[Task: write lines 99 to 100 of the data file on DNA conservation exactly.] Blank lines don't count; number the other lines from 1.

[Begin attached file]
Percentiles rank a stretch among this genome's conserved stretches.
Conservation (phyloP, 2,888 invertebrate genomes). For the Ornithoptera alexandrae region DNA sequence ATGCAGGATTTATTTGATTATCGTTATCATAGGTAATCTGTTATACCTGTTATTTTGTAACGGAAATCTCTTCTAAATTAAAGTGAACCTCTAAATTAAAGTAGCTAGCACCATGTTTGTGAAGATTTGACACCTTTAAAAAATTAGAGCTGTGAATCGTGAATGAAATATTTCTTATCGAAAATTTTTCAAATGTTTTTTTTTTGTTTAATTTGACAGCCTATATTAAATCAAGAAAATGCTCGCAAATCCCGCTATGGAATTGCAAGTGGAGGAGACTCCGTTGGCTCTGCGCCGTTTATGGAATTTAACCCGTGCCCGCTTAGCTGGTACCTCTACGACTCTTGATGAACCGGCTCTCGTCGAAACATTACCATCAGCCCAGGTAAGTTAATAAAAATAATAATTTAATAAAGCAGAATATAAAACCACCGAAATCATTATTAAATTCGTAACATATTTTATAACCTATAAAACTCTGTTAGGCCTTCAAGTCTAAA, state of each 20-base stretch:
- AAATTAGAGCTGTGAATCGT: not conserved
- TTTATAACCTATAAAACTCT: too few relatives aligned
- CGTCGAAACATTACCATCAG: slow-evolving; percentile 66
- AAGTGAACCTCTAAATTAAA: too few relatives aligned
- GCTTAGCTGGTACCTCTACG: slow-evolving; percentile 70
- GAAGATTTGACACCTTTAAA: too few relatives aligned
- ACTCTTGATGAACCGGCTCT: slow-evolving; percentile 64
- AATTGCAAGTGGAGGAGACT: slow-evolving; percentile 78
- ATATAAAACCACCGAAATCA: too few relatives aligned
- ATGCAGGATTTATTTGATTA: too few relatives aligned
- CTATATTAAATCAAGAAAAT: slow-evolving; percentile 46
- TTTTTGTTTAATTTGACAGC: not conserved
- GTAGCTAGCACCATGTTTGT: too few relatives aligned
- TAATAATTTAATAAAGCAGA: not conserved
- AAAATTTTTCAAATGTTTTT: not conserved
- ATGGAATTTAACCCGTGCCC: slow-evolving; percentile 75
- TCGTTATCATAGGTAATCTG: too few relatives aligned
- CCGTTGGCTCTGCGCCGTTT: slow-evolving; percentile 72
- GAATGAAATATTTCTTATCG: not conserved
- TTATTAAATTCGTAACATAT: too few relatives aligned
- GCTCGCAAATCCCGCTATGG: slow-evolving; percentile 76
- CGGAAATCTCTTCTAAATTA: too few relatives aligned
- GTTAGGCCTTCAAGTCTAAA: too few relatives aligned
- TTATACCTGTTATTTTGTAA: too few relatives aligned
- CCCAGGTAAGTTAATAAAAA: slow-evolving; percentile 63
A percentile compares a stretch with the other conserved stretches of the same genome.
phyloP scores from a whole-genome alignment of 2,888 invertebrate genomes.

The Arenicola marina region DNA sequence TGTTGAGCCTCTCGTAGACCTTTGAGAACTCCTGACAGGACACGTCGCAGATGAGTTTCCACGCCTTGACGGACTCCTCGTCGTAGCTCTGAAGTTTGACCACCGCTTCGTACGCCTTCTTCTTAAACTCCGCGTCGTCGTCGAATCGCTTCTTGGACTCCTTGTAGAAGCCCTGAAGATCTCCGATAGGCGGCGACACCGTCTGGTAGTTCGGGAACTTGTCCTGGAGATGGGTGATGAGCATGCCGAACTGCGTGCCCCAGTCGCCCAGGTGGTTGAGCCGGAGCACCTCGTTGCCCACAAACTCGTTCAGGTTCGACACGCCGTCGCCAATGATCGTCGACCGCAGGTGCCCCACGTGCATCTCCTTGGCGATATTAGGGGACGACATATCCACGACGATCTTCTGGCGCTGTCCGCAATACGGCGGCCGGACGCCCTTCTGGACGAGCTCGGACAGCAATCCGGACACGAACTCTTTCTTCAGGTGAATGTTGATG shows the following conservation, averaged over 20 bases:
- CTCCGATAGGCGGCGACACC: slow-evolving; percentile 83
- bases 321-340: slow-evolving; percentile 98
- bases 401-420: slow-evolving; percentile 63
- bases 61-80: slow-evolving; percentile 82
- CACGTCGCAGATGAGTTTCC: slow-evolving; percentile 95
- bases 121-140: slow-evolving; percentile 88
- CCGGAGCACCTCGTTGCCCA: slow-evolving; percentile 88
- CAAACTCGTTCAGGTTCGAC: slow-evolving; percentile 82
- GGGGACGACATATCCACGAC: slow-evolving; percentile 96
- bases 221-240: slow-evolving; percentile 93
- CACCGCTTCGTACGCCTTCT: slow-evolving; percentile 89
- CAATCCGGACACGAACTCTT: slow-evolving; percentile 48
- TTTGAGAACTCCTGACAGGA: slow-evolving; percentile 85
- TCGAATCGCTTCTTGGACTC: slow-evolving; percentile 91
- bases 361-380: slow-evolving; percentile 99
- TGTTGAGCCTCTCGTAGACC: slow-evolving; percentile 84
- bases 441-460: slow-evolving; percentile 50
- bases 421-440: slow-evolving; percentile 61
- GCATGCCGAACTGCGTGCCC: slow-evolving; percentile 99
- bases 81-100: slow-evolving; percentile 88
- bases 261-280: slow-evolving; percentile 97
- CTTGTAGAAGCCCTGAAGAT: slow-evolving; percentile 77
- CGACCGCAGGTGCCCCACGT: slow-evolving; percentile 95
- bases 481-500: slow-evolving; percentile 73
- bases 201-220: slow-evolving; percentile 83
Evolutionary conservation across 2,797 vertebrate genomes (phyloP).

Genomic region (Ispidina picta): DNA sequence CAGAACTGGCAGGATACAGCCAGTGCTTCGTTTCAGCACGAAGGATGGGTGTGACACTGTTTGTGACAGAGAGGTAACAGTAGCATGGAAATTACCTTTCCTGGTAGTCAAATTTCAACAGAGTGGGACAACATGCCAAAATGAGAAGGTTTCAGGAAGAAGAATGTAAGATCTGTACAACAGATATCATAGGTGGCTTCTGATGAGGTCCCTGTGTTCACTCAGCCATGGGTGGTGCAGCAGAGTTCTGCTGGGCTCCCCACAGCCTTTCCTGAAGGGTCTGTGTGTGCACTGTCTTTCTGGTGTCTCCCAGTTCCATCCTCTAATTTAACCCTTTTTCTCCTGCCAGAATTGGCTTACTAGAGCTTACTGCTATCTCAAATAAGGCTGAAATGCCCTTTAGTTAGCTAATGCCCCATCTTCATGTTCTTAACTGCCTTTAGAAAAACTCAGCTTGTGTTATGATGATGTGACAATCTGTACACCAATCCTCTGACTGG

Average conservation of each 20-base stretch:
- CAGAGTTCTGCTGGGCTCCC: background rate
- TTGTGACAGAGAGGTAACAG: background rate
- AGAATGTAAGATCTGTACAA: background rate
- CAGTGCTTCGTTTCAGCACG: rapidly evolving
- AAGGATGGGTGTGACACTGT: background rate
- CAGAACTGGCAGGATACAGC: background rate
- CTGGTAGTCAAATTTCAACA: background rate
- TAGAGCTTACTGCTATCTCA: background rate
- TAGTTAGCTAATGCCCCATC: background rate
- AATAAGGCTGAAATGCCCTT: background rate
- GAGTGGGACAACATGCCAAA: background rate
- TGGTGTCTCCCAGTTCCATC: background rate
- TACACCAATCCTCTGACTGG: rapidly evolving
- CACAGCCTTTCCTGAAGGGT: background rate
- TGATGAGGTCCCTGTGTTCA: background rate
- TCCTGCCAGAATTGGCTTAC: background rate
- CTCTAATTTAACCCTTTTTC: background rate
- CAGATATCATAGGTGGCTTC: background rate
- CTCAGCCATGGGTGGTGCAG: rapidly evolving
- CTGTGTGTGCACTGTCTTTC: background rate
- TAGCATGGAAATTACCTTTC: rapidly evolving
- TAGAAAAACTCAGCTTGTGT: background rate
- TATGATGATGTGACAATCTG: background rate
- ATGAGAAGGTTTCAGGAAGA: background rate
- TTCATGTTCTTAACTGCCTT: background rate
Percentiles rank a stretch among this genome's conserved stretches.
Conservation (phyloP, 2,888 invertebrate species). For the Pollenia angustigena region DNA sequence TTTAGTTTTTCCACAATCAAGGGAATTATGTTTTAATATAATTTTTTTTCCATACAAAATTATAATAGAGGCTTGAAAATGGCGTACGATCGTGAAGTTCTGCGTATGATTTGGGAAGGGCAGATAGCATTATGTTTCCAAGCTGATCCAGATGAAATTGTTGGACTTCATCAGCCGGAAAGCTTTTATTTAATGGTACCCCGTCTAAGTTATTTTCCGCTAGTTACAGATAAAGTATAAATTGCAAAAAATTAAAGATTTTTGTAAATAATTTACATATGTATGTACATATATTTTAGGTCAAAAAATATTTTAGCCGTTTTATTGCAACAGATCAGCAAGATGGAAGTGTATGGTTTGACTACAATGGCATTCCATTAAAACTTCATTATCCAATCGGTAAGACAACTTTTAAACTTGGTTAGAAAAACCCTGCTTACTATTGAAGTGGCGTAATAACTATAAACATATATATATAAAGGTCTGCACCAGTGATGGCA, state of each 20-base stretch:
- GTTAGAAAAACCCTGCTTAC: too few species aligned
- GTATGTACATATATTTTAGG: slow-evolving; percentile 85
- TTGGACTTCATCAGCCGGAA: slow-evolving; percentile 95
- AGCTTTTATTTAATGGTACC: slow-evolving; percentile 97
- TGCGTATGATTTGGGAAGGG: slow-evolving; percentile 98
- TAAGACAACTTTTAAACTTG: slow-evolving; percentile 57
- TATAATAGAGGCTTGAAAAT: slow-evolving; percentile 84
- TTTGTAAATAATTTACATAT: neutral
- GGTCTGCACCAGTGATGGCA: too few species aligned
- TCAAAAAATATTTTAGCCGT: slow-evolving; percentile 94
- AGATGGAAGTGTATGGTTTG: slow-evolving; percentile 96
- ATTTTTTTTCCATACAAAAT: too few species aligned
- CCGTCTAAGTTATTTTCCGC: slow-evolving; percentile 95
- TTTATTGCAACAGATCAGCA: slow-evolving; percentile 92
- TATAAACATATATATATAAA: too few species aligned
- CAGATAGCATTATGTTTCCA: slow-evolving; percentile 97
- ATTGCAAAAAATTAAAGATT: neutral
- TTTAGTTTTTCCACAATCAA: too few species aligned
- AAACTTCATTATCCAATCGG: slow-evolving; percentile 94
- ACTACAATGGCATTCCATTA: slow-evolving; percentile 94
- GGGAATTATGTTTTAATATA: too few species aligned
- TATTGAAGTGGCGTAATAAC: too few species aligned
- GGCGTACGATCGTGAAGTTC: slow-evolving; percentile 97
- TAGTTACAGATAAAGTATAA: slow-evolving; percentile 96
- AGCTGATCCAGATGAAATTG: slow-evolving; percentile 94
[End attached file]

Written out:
- TTTATTGCAACAGATCAGCA: slow-evolving; percentile 92
- TATAAACATATATATATAAA: too few species aligned